Serious security flaws that could give attackers complete access to a phone's data have been found in software used on tens of millions of Android devices.
The bugs were uncovered by Checkpoint researchers looking at software running on chipsets made by US firm Qualcomm.
Qualcomm processors are found in about 900 million Android phones, the company said.
However, there is no evidence of the vulnerabilities currently being used in attacks by cyberthieves.
"I'm pretty sure you will see these vulnerabilities being used in the next three to four months," said Michael Shaulov, head of mobility product management at Checkpoint.
"It's always a race as to who finds the bug first, whether it's the good guys or the bad."
Affected devices included:
BlackBerry Priv and Dtek50
Blackphone 1 and Blackphone 2
Google Nexus 5X, Nexus 6 and Nexus 6P
HTC One, HTC M9 and HTC 10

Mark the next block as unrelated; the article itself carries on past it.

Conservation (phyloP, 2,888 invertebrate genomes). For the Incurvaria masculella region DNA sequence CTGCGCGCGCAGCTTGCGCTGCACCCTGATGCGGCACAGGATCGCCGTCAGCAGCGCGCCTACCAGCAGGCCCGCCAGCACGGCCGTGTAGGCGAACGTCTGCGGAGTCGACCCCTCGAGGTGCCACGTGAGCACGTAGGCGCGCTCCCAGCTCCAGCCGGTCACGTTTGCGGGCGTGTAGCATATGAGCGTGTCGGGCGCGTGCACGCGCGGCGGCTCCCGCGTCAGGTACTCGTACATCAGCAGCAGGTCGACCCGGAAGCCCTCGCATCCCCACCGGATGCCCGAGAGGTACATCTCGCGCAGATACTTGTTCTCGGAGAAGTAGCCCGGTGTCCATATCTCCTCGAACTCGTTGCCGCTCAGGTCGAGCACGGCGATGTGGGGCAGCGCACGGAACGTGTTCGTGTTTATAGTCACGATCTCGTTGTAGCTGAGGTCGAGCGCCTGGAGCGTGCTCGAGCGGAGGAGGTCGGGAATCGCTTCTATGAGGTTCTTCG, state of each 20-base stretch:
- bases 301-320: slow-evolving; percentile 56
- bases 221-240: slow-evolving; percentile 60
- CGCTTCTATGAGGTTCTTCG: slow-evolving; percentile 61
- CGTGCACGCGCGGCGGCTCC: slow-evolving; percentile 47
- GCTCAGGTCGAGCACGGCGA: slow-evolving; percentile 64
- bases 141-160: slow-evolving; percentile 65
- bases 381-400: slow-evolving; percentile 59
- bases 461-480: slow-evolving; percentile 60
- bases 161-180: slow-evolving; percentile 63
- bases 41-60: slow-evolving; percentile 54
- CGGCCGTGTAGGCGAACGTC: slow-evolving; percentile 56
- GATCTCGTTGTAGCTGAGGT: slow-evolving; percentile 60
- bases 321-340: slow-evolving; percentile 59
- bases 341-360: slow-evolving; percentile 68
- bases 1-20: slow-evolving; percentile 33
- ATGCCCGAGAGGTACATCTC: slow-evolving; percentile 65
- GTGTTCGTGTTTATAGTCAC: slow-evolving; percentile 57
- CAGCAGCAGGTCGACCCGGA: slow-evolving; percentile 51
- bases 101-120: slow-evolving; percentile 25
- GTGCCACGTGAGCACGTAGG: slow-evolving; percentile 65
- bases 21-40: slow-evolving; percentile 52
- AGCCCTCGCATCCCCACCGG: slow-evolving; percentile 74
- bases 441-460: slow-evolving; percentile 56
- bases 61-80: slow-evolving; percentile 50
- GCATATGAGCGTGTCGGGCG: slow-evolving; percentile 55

LG G4, LG G5, and LG V10
New Moto X by Motorola
OnePlus One, OnePlus 2 and OnePlus 3
Samsung Galaxy S7 and Samsung S7 Edge
Sony Xperia Z Ultra
Mr Shaulov said six months of work to reverse engineer Qualcomm's code revealed the problems.
The flaws were found in software that handles graphics and in code that controls communication between different processes running inside a phone.
Exploiting the bugs would allow an attacker to gradually be able to take more control over a device and gain access to its data.
Checkpoint handed information about the bugs and proof of concept code to Qualcomm earlier this year.
In response, Qualcomm is believed to have created patches for the bugs and started to use the fixed versions in its factories.
It has also distributed the patches to phone makers and operators. However, it is not clear how many of those companies have issued updates to customers' phones.
Checkpoint has created a free app called QuadRooter Scanner that can be used to check if a phone is vulnerable to any of the bugs, by looking to see if the patches for them have been downloaded and installed.
In addition, Mr Shaulov said Android owners should only download apps from the official Google Play store to avoid falling victim to malicious programs.
"People should call whoever sold them their phone, their operator or the manufacturer, and beg them for the patches," said Mr Shaulov.
Qualcomm has yet to respond to a request for comment.